70% Of New U.S. Generating Capacity Is From Renewables


Renewable energy sources accounted for nearly 70% of new electrical generation placed into service in the U.S. during the first six months of this year, according to government data compiled by nonprofit SUN DAY Campaign.

According to the Federal Energy Regulatory Commission's (FERC) Energy Infrastructure Update, 18 new units of wind accounted for nearly 2 GW of new generating capacity – or 50.64% of all new capacity year-to-date.

Among renewable sources, solar followed with 549 MW (71 units), biomass with 128 MW (7 units), geothermal steam with 45 MW (1 unit) and hydropower with 21 MW (1 unit). Twenty-one units of natural gas contributed 1,173 MW.

By comparison, FERC reported no new capacity for the year-to-date from oil or nuclear power and just 3 MW from one unit of coal. Therefore, the SUN DAY Campaign notes, new capacity from renewable energy sources during the first half of this year was 904 times greater than that from coal and more than double that from natural gas.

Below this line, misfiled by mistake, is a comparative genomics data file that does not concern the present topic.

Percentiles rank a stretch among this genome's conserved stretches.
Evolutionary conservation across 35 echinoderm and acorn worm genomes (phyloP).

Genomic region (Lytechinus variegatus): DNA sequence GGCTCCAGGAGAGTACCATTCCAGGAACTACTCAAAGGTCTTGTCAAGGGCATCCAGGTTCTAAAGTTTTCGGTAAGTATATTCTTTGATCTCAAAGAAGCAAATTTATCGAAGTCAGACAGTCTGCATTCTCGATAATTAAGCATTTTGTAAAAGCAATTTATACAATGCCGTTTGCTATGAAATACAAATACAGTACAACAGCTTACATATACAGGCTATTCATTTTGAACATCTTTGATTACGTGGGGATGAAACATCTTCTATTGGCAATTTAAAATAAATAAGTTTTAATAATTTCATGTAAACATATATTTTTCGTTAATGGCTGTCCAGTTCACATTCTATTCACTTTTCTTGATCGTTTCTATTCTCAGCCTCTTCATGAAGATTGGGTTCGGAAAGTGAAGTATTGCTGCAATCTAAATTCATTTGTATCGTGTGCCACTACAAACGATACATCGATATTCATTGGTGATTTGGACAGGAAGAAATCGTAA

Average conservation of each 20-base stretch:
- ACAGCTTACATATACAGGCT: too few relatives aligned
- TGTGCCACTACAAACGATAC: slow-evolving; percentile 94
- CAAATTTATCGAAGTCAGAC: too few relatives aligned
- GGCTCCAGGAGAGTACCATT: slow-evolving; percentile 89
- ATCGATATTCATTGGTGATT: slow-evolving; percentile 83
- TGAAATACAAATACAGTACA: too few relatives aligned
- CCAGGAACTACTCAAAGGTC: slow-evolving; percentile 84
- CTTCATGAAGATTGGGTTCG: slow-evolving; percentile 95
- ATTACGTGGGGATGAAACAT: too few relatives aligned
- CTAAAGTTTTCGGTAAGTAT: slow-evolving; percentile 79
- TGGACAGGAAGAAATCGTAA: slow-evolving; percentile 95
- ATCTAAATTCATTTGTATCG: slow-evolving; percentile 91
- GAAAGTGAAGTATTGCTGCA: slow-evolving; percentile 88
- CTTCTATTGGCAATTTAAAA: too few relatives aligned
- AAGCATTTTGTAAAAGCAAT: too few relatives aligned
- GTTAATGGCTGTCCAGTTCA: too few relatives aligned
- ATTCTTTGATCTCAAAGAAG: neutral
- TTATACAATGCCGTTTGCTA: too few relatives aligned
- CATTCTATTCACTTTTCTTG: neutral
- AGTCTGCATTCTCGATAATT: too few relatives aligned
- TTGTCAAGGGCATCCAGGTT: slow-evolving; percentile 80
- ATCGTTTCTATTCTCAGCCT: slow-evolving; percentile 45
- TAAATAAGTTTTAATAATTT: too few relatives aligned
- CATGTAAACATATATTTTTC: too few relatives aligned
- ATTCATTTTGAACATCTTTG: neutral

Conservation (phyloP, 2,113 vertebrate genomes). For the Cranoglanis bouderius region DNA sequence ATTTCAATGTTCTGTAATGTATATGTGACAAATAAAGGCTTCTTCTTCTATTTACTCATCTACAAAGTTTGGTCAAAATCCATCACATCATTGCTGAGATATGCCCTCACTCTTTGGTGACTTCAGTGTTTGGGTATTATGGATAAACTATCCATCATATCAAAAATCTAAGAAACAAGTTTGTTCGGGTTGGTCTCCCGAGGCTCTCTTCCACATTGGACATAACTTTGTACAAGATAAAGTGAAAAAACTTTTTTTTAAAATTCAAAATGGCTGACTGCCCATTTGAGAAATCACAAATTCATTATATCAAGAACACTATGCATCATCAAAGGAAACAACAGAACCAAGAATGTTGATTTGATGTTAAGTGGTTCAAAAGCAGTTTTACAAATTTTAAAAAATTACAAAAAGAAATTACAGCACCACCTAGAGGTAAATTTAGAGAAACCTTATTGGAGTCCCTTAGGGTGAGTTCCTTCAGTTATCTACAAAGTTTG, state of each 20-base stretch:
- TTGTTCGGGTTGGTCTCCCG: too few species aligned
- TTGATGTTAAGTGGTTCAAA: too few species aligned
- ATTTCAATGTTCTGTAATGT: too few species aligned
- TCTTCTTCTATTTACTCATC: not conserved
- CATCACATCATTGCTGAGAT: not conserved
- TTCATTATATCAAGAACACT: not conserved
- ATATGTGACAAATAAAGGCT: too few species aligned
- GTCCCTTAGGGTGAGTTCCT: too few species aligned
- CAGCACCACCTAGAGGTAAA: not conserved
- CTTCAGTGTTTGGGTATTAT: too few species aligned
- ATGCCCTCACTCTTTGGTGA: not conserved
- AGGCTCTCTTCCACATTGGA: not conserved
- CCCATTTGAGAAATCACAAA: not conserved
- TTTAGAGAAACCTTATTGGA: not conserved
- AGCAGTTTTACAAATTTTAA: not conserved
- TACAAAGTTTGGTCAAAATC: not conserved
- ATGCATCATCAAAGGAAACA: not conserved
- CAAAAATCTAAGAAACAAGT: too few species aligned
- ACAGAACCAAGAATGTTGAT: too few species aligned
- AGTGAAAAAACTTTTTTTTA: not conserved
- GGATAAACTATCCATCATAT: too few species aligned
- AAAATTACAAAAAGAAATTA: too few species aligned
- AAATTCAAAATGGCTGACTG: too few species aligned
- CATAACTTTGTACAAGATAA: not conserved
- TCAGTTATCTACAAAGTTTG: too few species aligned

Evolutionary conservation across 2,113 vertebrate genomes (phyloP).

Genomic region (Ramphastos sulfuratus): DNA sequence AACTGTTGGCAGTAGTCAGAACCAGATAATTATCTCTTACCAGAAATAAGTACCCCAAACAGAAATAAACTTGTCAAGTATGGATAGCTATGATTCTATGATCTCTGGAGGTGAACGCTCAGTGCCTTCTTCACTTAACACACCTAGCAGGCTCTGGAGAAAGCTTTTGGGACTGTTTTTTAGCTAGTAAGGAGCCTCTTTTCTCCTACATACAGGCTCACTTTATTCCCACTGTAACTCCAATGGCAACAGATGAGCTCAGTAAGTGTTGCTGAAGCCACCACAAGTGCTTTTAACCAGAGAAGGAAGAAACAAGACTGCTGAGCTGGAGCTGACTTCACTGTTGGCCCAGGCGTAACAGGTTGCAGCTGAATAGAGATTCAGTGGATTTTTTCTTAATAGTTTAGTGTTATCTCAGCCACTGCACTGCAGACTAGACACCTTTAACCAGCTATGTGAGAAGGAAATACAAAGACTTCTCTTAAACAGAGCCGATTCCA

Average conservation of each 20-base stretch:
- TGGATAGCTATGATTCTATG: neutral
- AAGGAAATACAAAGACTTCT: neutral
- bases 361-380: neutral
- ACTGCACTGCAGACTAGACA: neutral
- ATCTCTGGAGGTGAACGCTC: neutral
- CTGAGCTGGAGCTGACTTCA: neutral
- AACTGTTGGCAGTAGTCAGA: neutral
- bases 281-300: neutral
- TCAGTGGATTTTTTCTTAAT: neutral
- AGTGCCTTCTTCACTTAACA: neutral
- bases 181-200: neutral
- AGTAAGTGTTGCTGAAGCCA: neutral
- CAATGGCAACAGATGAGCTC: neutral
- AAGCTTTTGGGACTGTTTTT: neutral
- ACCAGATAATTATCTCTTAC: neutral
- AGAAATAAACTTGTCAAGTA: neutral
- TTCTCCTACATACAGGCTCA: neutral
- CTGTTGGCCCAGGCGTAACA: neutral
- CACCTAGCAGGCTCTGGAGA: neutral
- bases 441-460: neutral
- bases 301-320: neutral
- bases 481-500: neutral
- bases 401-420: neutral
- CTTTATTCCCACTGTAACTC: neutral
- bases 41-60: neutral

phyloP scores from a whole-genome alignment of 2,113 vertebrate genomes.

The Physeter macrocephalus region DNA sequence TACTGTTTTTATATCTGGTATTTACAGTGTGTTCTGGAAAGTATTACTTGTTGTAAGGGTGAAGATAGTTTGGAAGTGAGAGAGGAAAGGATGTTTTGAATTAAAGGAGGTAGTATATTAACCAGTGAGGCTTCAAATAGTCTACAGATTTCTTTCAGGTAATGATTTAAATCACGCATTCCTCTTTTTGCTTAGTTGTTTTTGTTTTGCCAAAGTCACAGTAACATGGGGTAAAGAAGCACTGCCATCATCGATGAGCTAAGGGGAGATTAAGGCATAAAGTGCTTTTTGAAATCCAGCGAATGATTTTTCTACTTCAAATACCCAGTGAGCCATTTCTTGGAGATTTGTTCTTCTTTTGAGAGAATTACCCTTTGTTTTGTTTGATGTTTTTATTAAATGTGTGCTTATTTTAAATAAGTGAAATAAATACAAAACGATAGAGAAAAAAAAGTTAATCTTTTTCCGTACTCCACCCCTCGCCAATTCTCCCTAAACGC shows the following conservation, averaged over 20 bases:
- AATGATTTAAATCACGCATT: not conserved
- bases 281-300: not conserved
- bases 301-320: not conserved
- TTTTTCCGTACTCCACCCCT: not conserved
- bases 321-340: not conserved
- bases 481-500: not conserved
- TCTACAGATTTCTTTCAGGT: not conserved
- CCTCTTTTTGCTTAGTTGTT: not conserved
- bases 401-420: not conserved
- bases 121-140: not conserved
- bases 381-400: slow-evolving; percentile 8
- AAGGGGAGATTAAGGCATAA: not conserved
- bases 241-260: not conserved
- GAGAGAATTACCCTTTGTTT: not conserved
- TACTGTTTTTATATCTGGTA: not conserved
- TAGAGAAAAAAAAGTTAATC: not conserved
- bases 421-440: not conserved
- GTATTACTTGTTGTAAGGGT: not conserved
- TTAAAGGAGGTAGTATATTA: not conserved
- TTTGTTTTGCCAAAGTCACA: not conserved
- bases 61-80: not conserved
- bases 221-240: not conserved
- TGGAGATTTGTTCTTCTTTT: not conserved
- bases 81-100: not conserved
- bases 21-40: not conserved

For the month of June alone, wind (320 MW), biomass (95 MW), and solar (62 MW) provided 97% of new capacity, with natural gas providing the balance (15 MW).

Renewable energy sources now account for 17.27% of total installed operating generating capacity in the U.S.: water – 8.61%, wind – 5.84%, biomass – 1.40%, solar – 1.08% and geothermal steam – 0.34%.

Renewable electrical capacity is now greater than that of nuclear (9.20%) and oil (3.87%) combined. In fact, the installed capacity of wind power alone has now surpassed that of oil. On the other hand, generating capacity from coal has declined to 26.8% from 28.96% in 2013.

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